organization and the marketplaces by which they sell their products. Additionally, tax software and compliance companies can be beneficial to consult.

For more information, please consult the following resources:  Apply for an EORI number:  Register & pay taxes in the UK: appoint-someone-to-deal-withcustoms-on-your-behalf  UK import and export process:

Change #2: EU VAT Law Change A previously agreed-upon plan to implement changes to the VAT in the EU has now been delayed from January 1 to July 1, 2021. Similar to the UK changes, the new rules stipulate that all B2C sales of goods to EU consumers will be taxed in the destination member state. In simpler terms, this means the country where the consumer is will be the one that implements and collects the tax itself. The origin of a product, whether it was in the EU or not in the EU, will no longer be relevant to the tax collection. Currently for products entering the EU from outside the EU, the current exemption for low value goods is EUR 22; as of July, 1, 2021, this will no longer exist. As is the case with the UK VAT, much is still unknown. It is important for shippers to contact their carriers as well as tax software providers and internal accounting/tax departments within their own companies to then determine the right strategy for tax payments on products they sell on marketplaces and/or export.

Krish Iyer is Head of Industry Relations and Strategic Partnerships at ShipStation. He is an industry leader in cross-border trade and logistics software with almost two decades of Fortune 100/500 global product marketing/product development, sales, supply chain technology, and integrated marketing experience. He can be contacted at



he spike in online shopping and e-commerce shipments only seems to be growing in popularity as everyone continues to acclimate to a post-COVID-19 world. In order for retailers to keep up with this swift rise in online sales, they’ll have to find ways to optimize their delivery operations and, in the case of sellers importing goods, streamline product entry. Cost management and speed-to-market will continue to be two keys to success for retailers in this environment. One process that has taken off for those with online businesses is the expedited release of Section 321 Type 86 Customs Entries. This new process is an extremely effective way to save on duties as well as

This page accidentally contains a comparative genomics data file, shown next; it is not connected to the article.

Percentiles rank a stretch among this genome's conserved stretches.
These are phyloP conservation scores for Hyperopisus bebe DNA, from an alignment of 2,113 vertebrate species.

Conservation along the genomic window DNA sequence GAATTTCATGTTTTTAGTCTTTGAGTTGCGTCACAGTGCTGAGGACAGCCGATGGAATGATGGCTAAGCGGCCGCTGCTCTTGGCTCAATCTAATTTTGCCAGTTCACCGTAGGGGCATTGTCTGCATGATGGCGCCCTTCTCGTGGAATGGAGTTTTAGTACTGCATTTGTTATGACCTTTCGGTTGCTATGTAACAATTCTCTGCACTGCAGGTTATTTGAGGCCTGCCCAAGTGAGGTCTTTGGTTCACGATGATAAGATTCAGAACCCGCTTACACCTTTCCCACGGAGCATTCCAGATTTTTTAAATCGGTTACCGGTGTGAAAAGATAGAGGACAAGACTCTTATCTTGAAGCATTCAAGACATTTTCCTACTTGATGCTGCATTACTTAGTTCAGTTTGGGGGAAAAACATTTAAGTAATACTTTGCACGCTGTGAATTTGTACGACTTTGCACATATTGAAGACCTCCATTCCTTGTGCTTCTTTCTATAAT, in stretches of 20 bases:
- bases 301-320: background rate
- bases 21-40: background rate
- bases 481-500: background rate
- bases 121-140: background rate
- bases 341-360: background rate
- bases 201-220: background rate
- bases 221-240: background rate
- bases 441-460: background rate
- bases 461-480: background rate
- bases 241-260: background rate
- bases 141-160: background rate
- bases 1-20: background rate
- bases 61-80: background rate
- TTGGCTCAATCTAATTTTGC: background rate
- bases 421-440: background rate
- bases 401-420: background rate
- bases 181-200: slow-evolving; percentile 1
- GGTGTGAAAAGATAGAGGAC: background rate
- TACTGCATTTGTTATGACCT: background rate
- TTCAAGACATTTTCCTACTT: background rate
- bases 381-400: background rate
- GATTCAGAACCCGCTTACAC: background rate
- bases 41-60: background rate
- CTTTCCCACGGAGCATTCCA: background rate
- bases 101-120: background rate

reduce many of the operational costs that go into normal B2C deliveries. What Is a Section 321 Type 86 Entry? On September 28, 2019, the US Customs and Border Protection (CBP) launched a filing process for Section 321 Type 86 Entries to help improve the flow of imports into the US. According to the CBP, only merchandise shipments imported by one person that fall under a total daily value of $800 will qualify for this type of entry. Orders that meet these requirements will then be released through the revamped Automated Commerce Environment (ACE) importing platform and officially exempted from any taxes or duties, which is the main attraction to online sellers for obvious reasons. More than 1.8 million packages that sufficiently address the CBP’s criteria for a Type 86 Entry enter the US every day. The US organization’s previous electronic filing system, or the Automated Brokerage Interface (ABI), didn’t provide any support for self-filers or brokers that needed clearance for their smaller, less valuable e-commerce packages. Now, with a more efficient and cost-effective program in place that accelerates the flow of these kinds of imports, retailers can better manage rising costs, volumes, and pandemic threats to ensure their customers’ orders keep moving. The Benefits Go Beyond Saving on Duties When handled properly, Section 321 Type 86 Entries present many additional opportunities to both save money and improve delivery speed. From a speed-to-market standpoint, Type 86 Entries avoid many of the time-consuming steps in a typical retail supply chain process. With orders arriving in the US literally packaged for delivery, they can be immediately entered into the final-mile delivery carrier’s network (be it UPS, FedEx, USPS, etc.) and avoid additional handling and transportation. Many warehousing and fulfillment costs can be avoided altogether because services like inventory storage and carrying costs go away. Some packaging and